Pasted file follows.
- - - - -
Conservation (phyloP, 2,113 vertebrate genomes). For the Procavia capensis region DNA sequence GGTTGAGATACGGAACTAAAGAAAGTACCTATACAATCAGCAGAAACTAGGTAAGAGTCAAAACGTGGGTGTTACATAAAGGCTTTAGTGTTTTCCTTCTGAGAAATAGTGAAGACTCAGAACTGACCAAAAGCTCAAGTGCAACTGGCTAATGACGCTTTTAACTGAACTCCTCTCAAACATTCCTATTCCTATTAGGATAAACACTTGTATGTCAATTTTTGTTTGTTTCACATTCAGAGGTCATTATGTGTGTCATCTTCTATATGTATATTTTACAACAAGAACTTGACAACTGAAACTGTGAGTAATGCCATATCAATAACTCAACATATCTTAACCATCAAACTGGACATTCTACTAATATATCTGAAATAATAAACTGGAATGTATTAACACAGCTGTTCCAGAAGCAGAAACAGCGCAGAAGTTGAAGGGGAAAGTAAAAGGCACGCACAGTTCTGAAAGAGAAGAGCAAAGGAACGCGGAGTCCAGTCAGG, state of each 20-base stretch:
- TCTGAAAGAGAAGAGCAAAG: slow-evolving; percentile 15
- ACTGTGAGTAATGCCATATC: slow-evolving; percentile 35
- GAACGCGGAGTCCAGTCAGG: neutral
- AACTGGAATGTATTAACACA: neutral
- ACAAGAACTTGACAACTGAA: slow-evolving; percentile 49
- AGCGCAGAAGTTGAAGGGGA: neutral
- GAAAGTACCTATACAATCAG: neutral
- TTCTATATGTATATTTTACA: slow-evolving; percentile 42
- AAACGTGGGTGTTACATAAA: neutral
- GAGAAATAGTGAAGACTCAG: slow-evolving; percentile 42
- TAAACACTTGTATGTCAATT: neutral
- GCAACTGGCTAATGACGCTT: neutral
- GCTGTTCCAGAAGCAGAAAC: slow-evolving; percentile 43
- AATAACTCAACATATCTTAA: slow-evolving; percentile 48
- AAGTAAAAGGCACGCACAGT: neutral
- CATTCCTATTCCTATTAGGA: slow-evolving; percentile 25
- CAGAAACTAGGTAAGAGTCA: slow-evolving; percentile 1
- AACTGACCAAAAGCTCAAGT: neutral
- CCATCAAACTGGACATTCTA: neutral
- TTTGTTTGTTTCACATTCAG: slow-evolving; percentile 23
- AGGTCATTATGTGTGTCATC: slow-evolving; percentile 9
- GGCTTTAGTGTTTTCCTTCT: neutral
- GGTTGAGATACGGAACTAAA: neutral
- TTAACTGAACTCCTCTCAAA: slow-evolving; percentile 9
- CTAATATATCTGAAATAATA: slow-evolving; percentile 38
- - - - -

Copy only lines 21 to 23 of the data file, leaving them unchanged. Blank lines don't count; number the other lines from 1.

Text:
- TTTGTTTGTTTCACATTCAG: slow-evolving; percentile 23
- AGGTCATTATGTGTGTCATC: slow-evolving; percentile 9
- GGCTTTAGTGTTTTCCTTCT: neutral